This week’s Text is four context clues worksheets to teach a family of words related to the noun constitution. I use the indefinite article to modify family because all of these words–I’ve included four here, constituent, two uses of constitute as a verb, and constitution–are polysemous and their use can become relatively complicated. Daniel Willingham, in the latest of his books I’ve read (to wit, The Reading Mind), has observed that really to build vocabulary, it is almost certainly best to teach a word across the range of its morphology and usage. These four worksheets are a start in that direction, but they could easily be elaborated on and, arguably improved.
In any case, the four words presented in these worksheets, in order, are as follows (definitions come from Merriam-Webster’s Collegiate Dictionary, 11th Edition: constituent defined in the sense of “one who authorizes another to act as agent;’ constitute in the first sense (i.e. in Worksheet 1) used as a verb as in “set up, establish: as a: enact b: found c (1): to give due or lawful form to (2): to legally process;” constitute in the second sense (i.e. in Worksheet 2) use as a verb as in “make up, form, compose;” and, finally, constitution used as a noun as in “a: the basic principles and laws of a nation, state, or social group that determine the powers and duties of the government and guarantee certain rights to the people in it; b: a written instrument embodying the rules of a political or social organization.”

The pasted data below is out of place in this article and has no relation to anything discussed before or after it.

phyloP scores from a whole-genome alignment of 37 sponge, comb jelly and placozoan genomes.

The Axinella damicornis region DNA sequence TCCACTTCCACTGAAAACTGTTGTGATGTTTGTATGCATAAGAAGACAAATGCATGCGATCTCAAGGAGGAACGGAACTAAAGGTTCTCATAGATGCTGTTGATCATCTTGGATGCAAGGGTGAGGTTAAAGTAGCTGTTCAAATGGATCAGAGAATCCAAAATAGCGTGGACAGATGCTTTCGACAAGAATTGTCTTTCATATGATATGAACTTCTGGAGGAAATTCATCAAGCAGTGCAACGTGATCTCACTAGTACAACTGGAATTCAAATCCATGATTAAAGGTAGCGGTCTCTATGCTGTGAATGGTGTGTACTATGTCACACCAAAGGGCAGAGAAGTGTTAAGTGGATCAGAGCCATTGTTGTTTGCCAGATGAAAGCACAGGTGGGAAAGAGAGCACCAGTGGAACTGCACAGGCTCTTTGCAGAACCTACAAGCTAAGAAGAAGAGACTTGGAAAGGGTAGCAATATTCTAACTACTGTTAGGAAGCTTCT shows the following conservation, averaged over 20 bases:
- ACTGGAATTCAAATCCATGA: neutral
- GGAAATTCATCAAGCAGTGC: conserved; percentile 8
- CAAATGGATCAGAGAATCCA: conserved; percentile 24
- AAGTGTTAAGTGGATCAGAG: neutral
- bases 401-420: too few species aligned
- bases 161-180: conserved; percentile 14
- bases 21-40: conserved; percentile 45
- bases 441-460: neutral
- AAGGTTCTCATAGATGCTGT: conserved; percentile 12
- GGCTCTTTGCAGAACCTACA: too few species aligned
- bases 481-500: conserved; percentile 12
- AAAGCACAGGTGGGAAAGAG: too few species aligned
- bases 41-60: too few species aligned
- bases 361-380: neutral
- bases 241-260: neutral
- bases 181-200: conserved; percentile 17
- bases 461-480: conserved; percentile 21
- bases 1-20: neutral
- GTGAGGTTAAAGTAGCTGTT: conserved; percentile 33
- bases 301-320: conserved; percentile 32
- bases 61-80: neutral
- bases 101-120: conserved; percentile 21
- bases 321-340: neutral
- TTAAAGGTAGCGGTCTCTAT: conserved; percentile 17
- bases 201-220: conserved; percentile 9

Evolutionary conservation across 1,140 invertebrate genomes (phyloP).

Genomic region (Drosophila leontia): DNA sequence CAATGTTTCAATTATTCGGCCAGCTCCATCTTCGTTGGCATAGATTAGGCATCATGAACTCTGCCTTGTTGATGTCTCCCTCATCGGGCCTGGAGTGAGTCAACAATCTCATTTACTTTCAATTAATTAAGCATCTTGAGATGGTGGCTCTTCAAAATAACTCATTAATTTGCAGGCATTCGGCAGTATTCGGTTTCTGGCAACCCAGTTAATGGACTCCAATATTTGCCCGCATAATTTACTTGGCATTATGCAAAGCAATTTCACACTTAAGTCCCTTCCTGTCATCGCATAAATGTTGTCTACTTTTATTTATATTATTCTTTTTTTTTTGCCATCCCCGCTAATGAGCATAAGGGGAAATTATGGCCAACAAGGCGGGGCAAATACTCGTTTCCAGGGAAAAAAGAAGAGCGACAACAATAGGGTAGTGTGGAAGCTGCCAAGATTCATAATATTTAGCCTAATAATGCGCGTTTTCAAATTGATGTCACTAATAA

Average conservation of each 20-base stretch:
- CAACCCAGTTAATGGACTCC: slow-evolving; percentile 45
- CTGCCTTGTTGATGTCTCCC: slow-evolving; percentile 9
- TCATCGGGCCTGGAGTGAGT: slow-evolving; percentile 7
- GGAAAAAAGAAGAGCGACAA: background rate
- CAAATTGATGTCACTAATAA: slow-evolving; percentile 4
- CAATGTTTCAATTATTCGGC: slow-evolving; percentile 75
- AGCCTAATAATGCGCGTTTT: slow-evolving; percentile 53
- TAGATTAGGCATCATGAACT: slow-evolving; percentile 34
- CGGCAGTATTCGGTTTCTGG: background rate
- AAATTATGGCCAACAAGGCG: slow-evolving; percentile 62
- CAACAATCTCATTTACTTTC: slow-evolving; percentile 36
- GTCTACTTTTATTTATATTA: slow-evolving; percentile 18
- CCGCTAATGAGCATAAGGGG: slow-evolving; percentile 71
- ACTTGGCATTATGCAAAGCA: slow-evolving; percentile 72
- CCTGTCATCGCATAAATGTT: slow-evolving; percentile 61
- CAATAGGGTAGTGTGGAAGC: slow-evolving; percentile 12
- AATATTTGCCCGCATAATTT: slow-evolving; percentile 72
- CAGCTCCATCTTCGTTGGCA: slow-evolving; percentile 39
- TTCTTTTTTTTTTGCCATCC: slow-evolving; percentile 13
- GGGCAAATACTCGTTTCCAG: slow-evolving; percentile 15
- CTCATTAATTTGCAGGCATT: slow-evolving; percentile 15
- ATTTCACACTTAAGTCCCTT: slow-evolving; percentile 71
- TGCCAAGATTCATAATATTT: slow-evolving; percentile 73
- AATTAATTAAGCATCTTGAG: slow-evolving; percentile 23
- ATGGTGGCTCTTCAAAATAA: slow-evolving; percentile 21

And that is it for this week. I hope you are enjoying the summer.
If you find typos in these documents, I would appreciate a notification. And, as always, if you find this material useful in your practice, I would be grateful to hear what you think of it. I seek your peer review.